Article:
A Blunt Conversation with Mr. Jones
When a personal injury case settles, I have the same conversation with our clients (I will call the client, "Mr. Jones"). I explain to Mr. Jones that it has been my experience that 98% of our clients will spend their settlement money as fast as possible and buy things that they have never needed before. The new expenses run the gamut from multiple vacation houses in Florida, $100k Mercedes Benz sports cars to month-long vacations for the family in Jamaica (these are real examples--they are not fictitious). The settlement money from their lawsuit quickly and inevitably evaporates in thin air regardless of the size of their recovery (this includes multi-million dollar recoveries).
Mr. Jones (our fictitious client) always responds to this information the same way: "That will never happen to me." Au contraire, my friend. I respond, "It is almost a sure thing this will happen to you." Now, no one likes to be told they're wrong and Mr. Jones might be a tad bit upset by my response. But you want to know something? I don't care.
What Always Happens to the Money (at least 98% of the time)
Mr. Jones will spend his money and it won't take long. At the end of the spending spree, Mr. Jones will have nothing to show for his personal injury lawsuit. This is a horrible shame. Who cares if the personal injury lawsuit benefits the lawyers (you're with me, right?) and the government gets its money back for its lien. The real purpose of litigation is to ensure that severely disabled persons have funds to pay for their income and medical needs for the rest of their life.
What can be done to Prevent the Loss of Money
The secret to keeping your injury money is known as a "preservation trust". The injury money is deposited into a trust that can only be invaded for specified reasons, such as medical emergencies, tuition for college or graduate school or the payment of premiums for private health insurance. The injury victim remains eligible for government benefits, such as Medicaid and Medicare, as long as the injury money is deposited in a supplemental needs trust.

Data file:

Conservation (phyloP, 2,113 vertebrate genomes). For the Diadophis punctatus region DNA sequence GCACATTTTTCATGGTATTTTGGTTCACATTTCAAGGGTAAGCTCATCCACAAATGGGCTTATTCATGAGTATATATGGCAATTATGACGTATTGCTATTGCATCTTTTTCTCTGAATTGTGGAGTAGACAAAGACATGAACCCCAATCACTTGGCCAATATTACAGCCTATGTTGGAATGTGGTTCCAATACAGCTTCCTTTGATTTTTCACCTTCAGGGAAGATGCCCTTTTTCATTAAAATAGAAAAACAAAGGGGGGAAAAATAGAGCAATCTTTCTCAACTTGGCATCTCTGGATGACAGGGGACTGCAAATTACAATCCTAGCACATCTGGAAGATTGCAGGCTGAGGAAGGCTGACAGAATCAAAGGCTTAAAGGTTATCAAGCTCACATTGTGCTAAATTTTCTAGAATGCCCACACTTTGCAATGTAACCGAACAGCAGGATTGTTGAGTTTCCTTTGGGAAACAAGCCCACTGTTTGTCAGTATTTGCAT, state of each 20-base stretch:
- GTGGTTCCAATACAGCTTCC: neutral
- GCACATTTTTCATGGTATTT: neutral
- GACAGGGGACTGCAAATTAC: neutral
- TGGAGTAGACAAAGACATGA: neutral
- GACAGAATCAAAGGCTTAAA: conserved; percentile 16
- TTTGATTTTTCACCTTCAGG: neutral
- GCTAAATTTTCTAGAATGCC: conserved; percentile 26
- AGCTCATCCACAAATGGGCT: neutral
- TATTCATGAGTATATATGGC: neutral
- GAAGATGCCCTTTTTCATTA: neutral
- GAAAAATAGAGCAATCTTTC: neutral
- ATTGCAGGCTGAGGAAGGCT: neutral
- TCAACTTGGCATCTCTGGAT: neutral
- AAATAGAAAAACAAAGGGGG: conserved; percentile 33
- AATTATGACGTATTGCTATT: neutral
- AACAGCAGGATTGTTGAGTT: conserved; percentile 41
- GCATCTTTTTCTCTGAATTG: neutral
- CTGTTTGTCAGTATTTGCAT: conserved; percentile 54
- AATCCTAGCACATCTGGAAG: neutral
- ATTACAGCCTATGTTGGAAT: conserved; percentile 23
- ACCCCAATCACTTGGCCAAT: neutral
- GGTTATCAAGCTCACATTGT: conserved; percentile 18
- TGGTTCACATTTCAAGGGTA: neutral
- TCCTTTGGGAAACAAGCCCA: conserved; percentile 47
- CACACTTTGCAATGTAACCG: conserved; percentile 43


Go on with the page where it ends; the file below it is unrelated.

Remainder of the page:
The preservation trust ensures that the injury victim will have his/her money for the rest of their life. Now, that's a beautiful thing! Even better, the money increases in value in the trust and upon the death of the injury victim, the money can be transferred to their surviving family members, i.e., children or spouse.
What is a Successful Injury Case?
A successful outcome is not accomplished soley by recovering a large sum of money for an injury victim. That is just one part of the lawyer's job. The lawyer earns his money by setting up a preservation trust, or a supplemental needs trust, and making sure that the disabled injury victims will always have money to pay for living expenses and their medical and educational needs.
When a case is resolved, it is irresponsible for the injury victim's lawyer to simply hand Mr. Jones a check and wish him well. You know what is going to happen next--you can kiss that money goodbye! The job of the lawyer is done by ensuring that the disabled client will have the money for their lifetime.
What you can do if you have questions
If you have any questions or just want to chat, I welcome your phone call on my toll-free cell at 1-866-889-6882 or you can send me an e-mail at [email protected] . You are always welcome to request a FREE copy of my book, The Seven Deadly Mistakes of Malpractice Victims, at the home page of my website at www.protectingpatientrights.com.
The one thing that injury victims will never admit in Kingston, New York
A Blunt Conversation with Mr. Jones